Science helps defend art in the face of climate

Science helps defend art in the face of climate

In these days of extreme weather events, it’s easy to understand how this happens Bad weather can affect and cause damage not only to people, but also to archaeological sites and churches, as happened yesterday with the bell tower clock in Copello, Abruzzo., torn apart by the wind. But after the storm passes, we think the worst is over. This is not the case. In Italy, we should ask ourselves with greater concern a more subtle and elusive question: What is the relationship between climate change and cultural heritage? So close is the connection, and it is, as Jada puts it, a mess, that it has become a subject of study in Germany with Fraunhofer and in Italy with the Cnr-Ispc in Florence.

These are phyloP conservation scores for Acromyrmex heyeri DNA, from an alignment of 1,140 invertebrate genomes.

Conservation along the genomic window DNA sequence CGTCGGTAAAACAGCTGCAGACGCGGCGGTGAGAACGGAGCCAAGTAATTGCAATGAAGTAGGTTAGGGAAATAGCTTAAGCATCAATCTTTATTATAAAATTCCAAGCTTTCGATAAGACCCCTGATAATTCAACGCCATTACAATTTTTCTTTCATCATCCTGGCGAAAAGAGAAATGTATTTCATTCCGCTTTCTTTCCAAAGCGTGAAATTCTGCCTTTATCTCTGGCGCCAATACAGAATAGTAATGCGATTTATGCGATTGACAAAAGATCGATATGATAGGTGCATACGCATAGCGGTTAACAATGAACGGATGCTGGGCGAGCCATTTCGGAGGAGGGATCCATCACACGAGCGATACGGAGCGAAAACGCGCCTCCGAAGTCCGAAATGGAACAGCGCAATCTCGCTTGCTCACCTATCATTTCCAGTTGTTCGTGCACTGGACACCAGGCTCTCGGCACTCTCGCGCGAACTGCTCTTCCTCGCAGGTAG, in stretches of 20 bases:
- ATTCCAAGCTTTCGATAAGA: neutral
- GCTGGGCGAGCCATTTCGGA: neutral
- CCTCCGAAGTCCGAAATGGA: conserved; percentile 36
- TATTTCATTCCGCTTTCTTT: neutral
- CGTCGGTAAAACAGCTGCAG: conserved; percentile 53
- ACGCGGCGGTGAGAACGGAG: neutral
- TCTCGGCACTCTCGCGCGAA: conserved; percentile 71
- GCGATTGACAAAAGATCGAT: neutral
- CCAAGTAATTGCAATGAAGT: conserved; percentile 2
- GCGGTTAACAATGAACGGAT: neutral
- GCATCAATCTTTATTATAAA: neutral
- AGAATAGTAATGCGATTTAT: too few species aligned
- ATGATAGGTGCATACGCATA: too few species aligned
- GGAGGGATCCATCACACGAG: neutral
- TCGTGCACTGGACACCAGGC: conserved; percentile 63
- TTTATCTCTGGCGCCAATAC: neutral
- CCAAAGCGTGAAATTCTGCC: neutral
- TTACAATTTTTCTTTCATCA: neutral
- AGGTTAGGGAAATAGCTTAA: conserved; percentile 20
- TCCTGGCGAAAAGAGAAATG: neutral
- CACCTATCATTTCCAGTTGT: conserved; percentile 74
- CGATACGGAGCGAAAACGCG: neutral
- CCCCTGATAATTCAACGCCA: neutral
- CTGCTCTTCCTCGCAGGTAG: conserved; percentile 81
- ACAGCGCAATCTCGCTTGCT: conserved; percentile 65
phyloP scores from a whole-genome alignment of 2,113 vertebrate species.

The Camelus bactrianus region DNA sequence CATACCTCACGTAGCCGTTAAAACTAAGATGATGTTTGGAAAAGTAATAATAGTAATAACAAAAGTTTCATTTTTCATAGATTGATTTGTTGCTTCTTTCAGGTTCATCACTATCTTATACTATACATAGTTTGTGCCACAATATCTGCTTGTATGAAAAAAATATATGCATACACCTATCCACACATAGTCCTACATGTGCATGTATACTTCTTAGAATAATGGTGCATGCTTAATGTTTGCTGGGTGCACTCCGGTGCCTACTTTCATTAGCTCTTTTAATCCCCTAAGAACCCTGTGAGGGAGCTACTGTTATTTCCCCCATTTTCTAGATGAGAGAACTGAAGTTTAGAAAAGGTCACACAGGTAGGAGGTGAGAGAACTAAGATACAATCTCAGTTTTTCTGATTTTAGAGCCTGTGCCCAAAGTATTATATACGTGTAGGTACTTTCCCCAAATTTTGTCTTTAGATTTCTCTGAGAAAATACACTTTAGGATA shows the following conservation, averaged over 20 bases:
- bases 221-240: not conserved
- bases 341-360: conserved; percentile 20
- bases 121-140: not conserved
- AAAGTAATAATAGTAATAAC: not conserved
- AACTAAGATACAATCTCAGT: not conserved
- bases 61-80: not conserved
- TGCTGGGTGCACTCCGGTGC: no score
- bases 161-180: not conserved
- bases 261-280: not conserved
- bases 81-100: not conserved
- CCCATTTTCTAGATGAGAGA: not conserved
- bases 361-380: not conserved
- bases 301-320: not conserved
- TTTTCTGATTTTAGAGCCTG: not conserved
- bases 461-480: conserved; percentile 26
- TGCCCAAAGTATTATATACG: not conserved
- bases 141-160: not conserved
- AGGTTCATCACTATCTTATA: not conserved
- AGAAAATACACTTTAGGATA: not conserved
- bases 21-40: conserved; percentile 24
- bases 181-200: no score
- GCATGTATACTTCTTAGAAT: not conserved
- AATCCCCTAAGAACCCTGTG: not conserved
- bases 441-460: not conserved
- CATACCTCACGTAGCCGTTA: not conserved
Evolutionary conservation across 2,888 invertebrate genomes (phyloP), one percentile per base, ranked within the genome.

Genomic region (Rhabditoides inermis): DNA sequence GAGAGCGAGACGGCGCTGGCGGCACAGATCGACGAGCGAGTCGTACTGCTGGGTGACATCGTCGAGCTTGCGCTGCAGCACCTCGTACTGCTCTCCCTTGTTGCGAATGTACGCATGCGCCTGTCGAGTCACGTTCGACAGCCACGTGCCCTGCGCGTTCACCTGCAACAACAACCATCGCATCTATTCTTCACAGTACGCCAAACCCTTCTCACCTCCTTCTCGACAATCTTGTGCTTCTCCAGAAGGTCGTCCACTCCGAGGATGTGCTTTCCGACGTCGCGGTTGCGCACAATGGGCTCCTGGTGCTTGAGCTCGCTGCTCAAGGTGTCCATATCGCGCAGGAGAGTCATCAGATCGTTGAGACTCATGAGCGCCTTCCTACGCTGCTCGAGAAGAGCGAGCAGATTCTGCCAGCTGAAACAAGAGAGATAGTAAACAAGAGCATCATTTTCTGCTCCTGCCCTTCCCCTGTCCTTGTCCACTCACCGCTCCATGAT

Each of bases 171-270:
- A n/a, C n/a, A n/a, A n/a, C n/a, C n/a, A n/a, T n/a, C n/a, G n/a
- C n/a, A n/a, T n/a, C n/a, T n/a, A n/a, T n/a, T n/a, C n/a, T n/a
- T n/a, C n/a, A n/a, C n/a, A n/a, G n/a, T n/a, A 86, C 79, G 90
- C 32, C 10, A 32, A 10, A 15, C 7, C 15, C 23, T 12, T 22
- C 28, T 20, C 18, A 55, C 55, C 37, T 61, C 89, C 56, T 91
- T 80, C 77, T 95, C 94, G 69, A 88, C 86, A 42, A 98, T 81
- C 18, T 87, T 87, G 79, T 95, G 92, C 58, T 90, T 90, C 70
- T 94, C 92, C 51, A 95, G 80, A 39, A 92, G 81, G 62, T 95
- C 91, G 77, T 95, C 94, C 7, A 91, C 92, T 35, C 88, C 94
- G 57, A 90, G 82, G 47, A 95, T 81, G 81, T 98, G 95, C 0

Let’s start by remembering that weather and climate are not the same thing: Climate change It leads, on average, to global warming. Then one could easily fall into a trap: an increasingly extended summer, without the notorious shoulder seasons, could lead to a greater influx of tourists. In Florence, visitors can enjoy the Renaissance (equipped with mosquito spray) almost year-round. But the truth is that heat and humidity are the worst enemies. If they said in Rome what the barbarians did not do, the Barberinis did it, and it remains to be seen what carbon dioxide will do. The example of Egypt illustrates well the complexity of the equation: the Aswan Dam, the jewel of twentieth-century engineering that made possible the relief of Nile floods and the production of hydroelectric power, is now being fueled by increasing heat and excess humidity. . This is the dismantling of the monuments of the Pharaohs. Ancient Thebes collapses. The same phenomenon is increasing further north, in Italy, as the African cyclone expands. Science and technology can help us. But the example of the Aswan Dam reminds us that climate change is one of climate change Duino Elegies By Rainer Maria Rilke Fix one thing and something else will collapse on you.

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